I remember the internal decision in my head – I’m ready to be a mom. It’s a scary thought, creating a living breathing human being that you are forever responsible for. But an exciting one at the same time. I thought I’d get pregnant the second I stopped the pill. Wrong! I dunno if was because I was over 30, if something was wrong with me, wrong with my husband…you can drive yourself crazy worrying! Once you start trying to have a baby, every single time you get your period it’s like taking a bullet. You can’t help but feel like your failing at motherhood before you’ve even begun.
For 6 long months this was my reality. Then during Christmas break I started not feeling well and couldn’t shake it. I couldn’t eat anything, nothing was appetizing, and I was exhausted. I wasn’t even late for my period yet but I was like f**k it doesn’t hurt to check. But I was terrified of feeling that feeling again. Of the disappointment and heartbreak of another negative result. Josh (my husband) was away snowmobiling with the boys up north and I needed some liquid courage, so I had a few glasses of wine and took a pregnancy test. It was super faint but that second little line was there! I had had plans for a girls night with my 3 best friends and I shit you not I bagged up that pee stick in a sandwich bag and brought it to the restaurant! Hahaha. They conquered that yes, I was in fact pregnant, and it was time to celebrate. Even so, on the way home I bought 6 more (digital this time! lol) pregnancy tests. I waited til the next morning and every single one of them was positive.
My pregnancy was a difficult one. I was sick and throwing up all day everyday for 10 months straight. I was still puking the morning of my c-section. I was an certified medical assistant in orthopedic surgery at the time and I would literally run a patient+throw up+run a patient+throw up+run a patient+throw up all day long. Not to mention all of the other lovely symptoms that come along with pregnancy. Name the symptom and I had it lol.
At our 20 week ultrasound, when we were finding out the gender and everything was supposed to be happy go lucky, is when we first found out something was wrong. The ultrasound tech spend an unusual amount of time focusing on the babies legs. She then left the room without explanation and brought in the specialty OB to do take a look. Finally I demanded to know what the issue was and they told me that my son has a clubfoot. A birth defect. My beautiful baby. For the next few weeks we went through a very long and thorough process that is detailed in the post Finding Out About Clubfoot.
I was measuring small and Harrison had been transverse breech for the majority of my 2nd and 3rd trimesters. He started to turn a little bit towards the end, but his head ended up stuck in my pelvis. His ortho doctors diagnosed him with positional clubfoot rather than true clubfoot, which basically means it was caused by growth restriction in utero instead of genetics. I’m like I told you his foot was stuck in my ribs!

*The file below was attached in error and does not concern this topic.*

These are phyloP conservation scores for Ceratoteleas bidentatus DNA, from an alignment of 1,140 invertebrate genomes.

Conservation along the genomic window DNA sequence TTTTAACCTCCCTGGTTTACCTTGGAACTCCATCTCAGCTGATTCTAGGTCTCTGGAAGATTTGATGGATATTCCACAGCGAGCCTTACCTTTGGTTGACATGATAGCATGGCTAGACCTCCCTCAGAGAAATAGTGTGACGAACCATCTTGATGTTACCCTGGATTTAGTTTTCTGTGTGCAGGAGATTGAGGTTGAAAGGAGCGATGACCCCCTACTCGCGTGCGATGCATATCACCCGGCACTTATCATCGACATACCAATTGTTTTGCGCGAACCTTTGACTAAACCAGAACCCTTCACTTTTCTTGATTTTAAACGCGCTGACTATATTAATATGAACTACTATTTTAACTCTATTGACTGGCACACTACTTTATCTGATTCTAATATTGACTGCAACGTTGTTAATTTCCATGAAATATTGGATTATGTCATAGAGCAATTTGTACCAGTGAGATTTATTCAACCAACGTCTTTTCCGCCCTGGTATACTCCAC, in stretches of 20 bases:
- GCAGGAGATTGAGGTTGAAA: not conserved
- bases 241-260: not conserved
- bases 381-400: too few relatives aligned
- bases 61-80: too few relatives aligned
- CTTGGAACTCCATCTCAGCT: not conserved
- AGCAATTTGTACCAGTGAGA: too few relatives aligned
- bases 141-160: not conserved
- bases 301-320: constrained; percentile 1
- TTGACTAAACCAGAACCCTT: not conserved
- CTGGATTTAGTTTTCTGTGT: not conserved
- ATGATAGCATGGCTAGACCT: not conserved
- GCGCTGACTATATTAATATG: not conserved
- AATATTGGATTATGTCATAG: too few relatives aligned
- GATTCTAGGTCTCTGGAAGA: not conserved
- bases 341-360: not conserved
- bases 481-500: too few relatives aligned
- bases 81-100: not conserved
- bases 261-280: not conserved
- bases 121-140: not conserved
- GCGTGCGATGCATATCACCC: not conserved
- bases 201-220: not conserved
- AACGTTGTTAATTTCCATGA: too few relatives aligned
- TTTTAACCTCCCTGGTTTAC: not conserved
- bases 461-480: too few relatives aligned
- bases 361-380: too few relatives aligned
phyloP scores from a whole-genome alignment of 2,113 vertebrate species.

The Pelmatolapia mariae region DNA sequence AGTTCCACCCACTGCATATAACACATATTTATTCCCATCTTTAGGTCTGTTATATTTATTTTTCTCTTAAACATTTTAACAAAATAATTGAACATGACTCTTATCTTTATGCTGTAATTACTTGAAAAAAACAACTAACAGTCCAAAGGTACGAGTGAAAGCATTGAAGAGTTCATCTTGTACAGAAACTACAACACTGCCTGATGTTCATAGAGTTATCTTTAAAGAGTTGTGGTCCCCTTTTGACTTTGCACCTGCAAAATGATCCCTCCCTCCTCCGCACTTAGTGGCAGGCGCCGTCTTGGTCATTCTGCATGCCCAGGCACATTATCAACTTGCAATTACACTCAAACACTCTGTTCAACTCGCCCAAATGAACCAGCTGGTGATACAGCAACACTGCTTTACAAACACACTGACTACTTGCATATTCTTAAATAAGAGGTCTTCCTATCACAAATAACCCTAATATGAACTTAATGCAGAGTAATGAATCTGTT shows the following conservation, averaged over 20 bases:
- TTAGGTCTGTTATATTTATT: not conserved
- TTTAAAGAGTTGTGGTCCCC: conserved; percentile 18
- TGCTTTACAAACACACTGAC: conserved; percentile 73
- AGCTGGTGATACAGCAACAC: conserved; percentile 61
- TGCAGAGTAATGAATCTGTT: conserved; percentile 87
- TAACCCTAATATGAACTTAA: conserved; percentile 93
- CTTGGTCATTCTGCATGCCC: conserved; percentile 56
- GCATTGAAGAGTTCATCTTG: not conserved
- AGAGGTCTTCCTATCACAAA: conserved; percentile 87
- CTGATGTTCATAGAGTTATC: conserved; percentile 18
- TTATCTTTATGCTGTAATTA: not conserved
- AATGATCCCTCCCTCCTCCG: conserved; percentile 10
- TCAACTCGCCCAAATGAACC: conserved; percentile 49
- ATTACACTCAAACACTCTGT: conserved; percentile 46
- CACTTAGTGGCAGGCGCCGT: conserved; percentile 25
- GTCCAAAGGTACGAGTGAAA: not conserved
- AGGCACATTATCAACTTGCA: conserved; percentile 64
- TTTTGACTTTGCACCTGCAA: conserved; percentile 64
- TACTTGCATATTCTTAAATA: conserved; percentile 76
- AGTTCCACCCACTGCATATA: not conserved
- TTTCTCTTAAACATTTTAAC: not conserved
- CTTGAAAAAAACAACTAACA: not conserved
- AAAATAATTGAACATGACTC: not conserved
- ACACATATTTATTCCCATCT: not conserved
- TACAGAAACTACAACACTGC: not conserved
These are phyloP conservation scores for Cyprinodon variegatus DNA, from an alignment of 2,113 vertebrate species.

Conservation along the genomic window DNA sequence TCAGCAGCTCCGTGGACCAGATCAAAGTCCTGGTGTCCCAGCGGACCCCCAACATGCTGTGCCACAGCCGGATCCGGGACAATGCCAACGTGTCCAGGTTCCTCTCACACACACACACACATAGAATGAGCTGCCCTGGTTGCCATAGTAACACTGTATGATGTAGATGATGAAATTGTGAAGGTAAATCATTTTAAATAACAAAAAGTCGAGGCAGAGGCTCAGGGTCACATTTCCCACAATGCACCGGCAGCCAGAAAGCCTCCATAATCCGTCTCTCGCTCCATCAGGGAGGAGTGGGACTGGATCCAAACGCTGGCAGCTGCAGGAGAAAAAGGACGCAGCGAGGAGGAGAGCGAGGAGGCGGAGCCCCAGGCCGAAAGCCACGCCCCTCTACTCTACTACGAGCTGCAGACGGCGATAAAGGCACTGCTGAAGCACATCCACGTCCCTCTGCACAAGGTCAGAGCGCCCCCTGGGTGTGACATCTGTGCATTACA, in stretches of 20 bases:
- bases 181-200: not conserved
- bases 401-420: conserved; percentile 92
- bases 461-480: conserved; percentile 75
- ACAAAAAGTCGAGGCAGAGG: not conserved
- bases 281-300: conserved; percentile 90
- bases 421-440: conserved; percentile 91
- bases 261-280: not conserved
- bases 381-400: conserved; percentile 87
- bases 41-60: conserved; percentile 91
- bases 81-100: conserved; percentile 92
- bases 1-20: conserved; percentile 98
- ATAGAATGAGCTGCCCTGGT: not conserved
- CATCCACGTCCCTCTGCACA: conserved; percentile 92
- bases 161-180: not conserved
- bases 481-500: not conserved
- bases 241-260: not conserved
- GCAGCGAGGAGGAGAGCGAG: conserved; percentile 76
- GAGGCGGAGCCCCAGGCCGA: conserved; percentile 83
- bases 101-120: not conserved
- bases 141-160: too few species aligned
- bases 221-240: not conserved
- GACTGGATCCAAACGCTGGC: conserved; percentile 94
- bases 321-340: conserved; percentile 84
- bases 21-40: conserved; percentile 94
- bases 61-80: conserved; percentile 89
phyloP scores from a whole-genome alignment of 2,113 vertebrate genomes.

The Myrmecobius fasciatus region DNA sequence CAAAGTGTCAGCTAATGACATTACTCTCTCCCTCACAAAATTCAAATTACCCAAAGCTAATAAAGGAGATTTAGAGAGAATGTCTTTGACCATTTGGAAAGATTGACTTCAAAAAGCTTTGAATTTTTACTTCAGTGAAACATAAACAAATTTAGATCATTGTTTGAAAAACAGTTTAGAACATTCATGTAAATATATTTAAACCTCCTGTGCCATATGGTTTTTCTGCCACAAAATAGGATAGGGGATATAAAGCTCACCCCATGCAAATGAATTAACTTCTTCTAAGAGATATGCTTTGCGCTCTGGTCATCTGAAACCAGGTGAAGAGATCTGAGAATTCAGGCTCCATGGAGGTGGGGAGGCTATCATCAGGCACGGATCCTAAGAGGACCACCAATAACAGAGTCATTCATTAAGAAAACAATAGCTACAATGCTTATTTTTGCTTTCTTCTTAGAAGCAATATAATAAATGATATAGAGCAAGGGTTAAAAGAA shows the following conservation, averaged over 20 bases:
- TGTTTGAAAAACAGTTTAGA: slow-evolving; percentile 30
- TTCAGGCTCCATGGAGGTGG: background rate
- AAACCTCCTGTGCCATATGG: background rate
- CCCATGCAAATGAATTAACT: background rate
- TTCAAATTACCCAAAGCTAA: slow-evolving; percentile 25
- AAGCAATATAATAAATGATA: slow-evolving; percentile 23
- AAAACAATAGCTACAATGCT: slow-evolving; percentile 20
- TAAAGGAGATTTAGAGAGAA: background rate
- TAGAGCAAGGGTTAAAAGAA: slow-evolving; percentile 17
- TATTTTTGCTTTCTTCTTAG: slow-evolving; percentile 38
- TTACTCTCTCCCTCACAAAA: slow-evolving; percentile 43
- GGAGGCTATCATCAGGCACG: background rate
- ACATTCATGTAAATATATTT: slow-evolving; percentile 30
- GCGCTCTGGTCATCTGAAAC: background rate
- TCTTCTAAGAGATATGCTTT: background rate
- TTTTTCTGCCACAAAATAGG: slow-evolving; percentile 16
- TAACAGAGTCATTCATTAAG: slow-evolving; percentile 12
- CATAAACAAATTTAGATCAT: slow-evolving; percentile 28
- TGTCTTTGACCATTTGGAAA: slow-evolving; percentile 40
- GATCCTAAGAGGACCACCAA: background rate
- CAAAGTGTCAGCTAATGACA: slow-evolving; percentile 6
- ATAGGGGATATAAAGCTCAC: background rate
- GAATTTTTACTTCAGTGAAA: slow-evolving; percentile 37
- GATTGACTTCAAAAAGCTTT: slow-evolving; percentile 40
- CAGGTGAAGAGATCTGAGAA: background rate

My OB said they could take me into the OR and attempt to turn the baby to get him in the proper birthing position; but there was no guarantee it would work, and if it did there was a 70% chance he’d spin back to breech again. I elected to just go ahead with the scheduled c-section. So at 9 AM on September 5th 2017 I arrived at the hospital and at 11:16 AM Harrison Paul Moore made his entrance into this world. 6 pounds 10 oz 19 inches and an infinite amount of love.
And just like that my whole world changed.
He was on the small side when born and we had a very traumatic breastfeeding experience. He was latching fine I was simply not producing enough. I tried pumping, nipple shields, self expression, etc. At one point I even had a lactation consultant on either side of me attempting to express whatever they could and then feeding Harrison with a syringe. I asked repeatedly for formula. His weight was dropping by the day and he lost a whole pound in 5 days. They canceled our discharge and kept us in the hospital due to their concerns over his weight. And yet they still wouldn’t give me formula because “breast is best”. Finally, at like 2 AM one night, I had a nervous breakdown and was sobbing while holding a screaming newborn without the faintest clue about what to do. And this like 900 year old L&D nurse was like “Honey, you want some formula for the kid or what?”. Once I gave it to him he practically never cried again. He takes after his mama and get’s pretty hangry what can I say hahaha.